Monday’s announcement comes at an unusually volatile time for the council, with one seat vacant and the other two effectively dormant. De Leon and Zedillo — who, like their colleagues, earn more than $229,000 a year — have avoided board and committee meetings in recent days.
With the actual departure of three members, the basic task of ensuring the council has a quorum – the 10 members needed to hold a meeting – becomes more difficult.
Despite testing positive for the coronavirus, Krekorian said he still plans to attend Tuesday’s meeting as it will be held via Zoom. He said Monday that he had only developed cold-like symptoms.
Krekorian, who represents parts of the San Fernando Valley, learned of his coronavirus status shortly after a private meeting with Price, Blumenfield and Councilman Monica Rodriguez at an outdoor table at Front Yard, a restaurant in Studio City. The panel discussed the presidency as part of a larger conversation about moving the city forward, Blumenfeld said.
“We’re in a crisis and that’s what we should be talking about,” he said. “But we also have to figure out the usefulness of governing councils.”
Krekorian remains interested in the presidency, citing his work helping the city recover from two major financial crises — one caused by the Great Recession and the other by the pandemic. He said the council needed people who could push through reforms to rebuild public trust.
“If the members want me in that position, I’m ready to do that job,” he said. “But I’m also ready to serve in any other way to advance this reform agenda and begin the recovery process our city desperately needs right now.”
Rodriguez, who represents the Northeast Valley, said she told Krekorian at Sunday’s meeting that she supports Price, who just won re-election for a third and final term. Rodriguez said Price, who is black, represents the city’s most Latino congressional district and has shown he can build coalitions.
“He helped bridge the divide in his area,” she said. “I think given the moment we’re in, I believe these are very valuable skills.”
The presidential election comes at an awkward time. Depending on the outcome of the November meeting, as many as five new council members could take office in December. 8 elections. Those newcomers may have very different ideas about who will lead the agency.
Assemblyman Marqueece Harris-Dawson, who represents parts of South Los Angeles, said he “100% supports” Krekorian, describing him as someone who works skillfully with colleagues who disagree. But Harris-Dawson also called for a delay in the presidential election, saying no decisions should be made until council members are able to vote in person.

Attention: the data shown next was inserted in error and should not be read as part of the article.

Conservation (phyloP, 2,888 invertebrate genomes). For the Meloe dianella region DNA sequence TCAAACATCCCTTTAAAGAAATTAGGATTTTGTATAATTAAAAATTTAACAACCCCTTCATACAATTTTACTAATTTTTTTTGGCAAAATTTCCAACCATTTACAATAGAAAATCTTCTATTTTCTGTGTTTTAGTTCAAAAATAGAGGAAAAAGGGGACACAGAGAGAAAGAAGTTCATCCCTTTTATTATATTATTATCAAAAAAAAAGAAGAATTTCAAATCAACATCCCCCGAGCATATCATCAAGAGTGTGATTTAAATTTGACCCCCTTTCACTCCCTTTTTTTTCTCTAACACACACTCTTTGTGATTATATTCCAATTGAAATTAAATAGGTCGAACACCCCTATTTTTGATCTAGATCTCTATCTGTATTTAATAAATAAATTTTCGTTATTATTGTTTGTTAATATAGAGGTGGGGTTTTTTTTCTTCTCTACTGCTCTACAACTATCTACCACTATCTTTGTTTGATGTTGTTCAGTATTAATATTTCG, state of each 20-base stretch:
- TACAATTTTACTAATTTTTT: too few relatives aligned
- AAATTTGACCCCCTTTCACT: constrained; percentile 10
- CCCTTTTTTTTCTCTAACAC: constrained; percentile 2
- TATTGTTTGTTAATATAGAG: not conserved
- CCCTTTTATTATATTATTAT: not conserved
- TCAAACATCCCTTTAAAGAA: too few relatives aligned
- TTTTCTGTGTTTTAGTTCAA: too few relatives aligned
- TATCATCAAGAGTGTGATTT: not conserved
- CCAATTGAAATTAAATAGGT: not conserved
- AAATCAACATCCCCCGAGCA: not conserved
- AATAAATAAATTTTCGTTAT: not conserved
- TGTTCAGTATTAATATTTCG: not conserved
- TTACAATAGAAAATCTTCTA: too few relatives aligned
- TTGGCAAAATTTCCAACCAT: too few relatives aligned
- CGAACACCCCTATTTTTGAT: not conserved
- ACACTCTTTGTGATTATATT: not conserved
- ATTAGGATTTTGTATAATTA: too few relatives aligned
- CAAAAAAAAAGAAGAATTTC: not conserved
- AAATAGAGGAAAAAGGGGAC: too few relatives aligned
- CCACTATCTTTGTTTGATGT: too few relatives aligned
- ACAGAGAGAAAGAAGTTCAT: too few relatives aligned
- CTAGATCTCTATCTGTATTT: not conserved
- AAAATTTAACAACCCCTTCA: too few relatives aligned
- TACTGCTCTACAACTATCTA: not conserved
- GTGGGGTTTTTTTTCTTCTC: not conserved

Harris-Dawson acknowledged that a new batch of council members will take office at the end of the year. He did not commit to keeping the Krekorian beyond January after the new members were sworn in.
“I think three months, absolutely,” he said. “Other than that, I think we have to go with the flow.”
When asked about the presidency, Price issued a statement saying he would do everything in his power to “help unite, heal and bring about positive change, lift people up and leave no one behind.”
Tuesday’s meeting will also allow the council to begin exploring a range of reforms, including taking the first step of asking voters to expand the size of the 15-member council.
Still, other efforts to recover from the crisis have stalled.
O’Farrell said he believes a special election should be held as soon as possible for Martinez’s parliamentary seat. That race should also be accompanied by a special election for De Leon’s seat, he said. But until he steps down, elections in De Leon East cannot go ahead.
In Eagle Rock, protesters continued to push to oust De Leon, chanting slogans near his home and setting up camps for longer stays. A sign near a group of tents read “Only 25 black people yelling,” a reference to De Leon’s comments in leaked conversations.
Black Lives Matter organizer Sheila Bates said the protests that erupted last week showed “complete solidarity between black and brown people” in the city.
Bates said she will stay put until De Leon resigns.